The Best Western Jicarilla Inn and Casino wears an unpretentious face: quiet, functional, courteous, plebian. The gambling hall is small, not much more than a slot-machine emporium. I'm not enamored of gambling, so a walk-through and four quarters in a slot were sufficient to test those waters. The little restaurant offered basic roadhouse fare. The room at the inn was comfortable and inexpensive.
The west face of the Apache Haven sign • June 3, 2009
"Good memories," the mistress of Crow's Cottage said tonight when we recalled our visit to Dulce. "We ate the best fry bread there I've ever had in my life. Remember, we bought it at the little stand by the gas station the next morning." A father, mother, and son ran the little outdoor fry bread diner. They cooked the bread to order and served it on wax paper. Awesomely delicious.
And what about the alien biogenetics laboratory hidden deep under the mesa, the spaceships soaring over the desert floor? They are nonstarters in the Apache capital. Tourist hooks designed to capitalize on the mystery are nowhere to be seen. Underground Dulce is an outsider's fantasy, not suitable for the sober light of day in a capital city dedicated to survival.
The secret base at Dulce is "... one of the most celebrated and eccentric tales ever heard within saucerdom," a writer opined in Popular Paranoia: A Steamshovel Press Anthology [Adventures Unlimited Press 2002 Kenn Thomas ed.]. "Despite years of searches, nobody has ever found anything truly odd is this area." Evidence? Not necessary. In the Age of the Codified Lie, where obvious fantasy becomes assumed fact through the act of repeated utterance by ambitious champions of the fantasy, and where a subculture of credulous devotees can be quickly recruited and fed, again and again, on a buffet of books, videos and weekend seminars, the "Rio Arriba Scientific and Technological Underground Auxiliary" at Dulce, New Mexico — yes, the devotees have given the base an "official name" — becomes another star on the walkway of pseudohistory and received pop sham.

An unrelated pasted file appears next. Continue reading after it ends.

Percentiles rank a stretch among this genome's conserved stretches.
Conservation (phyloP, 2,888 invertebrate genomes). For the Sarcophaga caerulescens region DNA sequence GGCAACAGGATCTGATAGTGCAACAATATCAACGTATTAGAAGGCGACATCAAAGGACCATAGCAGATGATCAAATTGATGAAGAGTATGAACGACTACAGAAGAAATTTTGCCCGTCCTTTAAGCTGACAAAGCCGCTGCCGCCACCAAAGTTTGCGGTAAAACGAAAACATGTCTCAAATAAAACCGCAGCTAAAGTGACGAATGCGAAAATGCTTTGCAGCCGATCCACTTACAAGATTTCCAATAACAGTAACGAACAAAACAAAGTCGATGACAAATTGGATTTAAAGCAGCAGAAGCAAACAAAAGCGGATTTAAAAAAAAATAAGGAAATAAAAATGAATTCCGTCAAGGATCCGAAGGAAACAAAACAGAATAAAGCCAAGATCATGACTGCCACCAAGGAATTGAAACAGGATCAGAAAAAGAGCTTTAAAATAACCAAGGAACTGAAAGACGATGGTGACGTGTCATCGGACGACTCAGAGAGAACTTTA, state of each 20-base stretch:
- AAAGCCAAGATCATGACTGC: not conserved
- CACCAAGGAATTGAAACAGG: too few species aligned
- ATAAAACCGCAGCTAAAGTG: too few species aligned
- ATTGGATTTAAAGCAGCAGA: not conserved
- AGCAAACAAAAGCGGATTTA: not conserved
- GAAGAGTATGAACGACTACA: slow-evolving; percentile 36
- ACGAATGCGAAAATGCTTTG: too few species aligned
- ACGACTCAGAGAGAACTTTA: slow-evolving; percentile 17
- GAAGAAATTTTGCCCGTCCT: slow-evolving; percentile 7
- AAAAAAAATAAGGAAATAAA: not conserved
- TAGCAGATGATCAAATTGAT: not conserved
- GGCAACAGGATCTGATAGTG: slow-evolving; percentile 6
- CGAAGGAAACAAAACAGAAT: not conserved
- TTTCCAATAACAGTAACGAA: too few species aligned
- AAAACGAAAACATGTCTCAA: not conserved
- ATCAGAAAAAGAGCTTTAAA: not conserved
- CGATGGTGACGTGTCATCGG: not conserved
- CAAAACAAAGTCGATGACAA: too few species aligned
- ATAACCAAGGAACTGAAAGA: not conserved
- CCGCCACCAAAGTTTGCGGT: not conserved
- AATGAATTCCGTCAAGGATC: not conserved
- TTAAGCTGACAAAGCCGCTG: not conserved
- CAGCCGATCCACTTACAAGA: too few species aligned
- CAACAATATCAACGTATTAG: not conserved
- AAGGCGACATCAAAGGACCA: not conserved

Close-up of the west face • June 3, 2009
The Apache Haven sign displayed here in various guises would fit nicely into several related "active groups" of photographs on flickr from Yahoo!, the world's foremost photo sharing web. They would, our photos, fit ... but we aren't up for the upload. Not that we're jealous of ownership. Every image here in the cottage is yours for the taking, no credit required. Stick your name on 'em if you want. We could care less.
flickr claims 5 billion photos from 70 million photographers, whose works are funneled into 1.5 million active groups. No wonder I feel lost out here in the eternally expanding cyber universe. Do you? Could there be as many photos as stars in the firmament? How do the yahoos count them all? How many of the 5 billion pictures can two eyes see in a lifetime of limits and blinders? Shall any one of us discover before we do die the only one that matters, the single defining image — discover it as eureka! during a maddening search to solve the equation, which factors 5 billion photographs into a formula ... long division ... one life over finality? Forgive me if ye can. In the enormousness, I am overcome with manic questioning.
I found one lonely photo of the Apache Haven sign on flickr. (dark and gloomy) "The photo," flickr states, "belongs to firstyearta's photostream." Firstyearta's image of the last vestige of Apache Haven on U.S. Route 64 also appears in the flickr community groups Remarkable Shop Signs, Arrow Signs, Faded Signage, Motel & Hotel Signs, Native American Themed Signs, "...and 11 more groups." The linked text sent me an invitation. I plunged, I clicked — and the host appeared as a horde, a stream of pixels without end.
Apache Haven was posted on Monday, September 3, 2012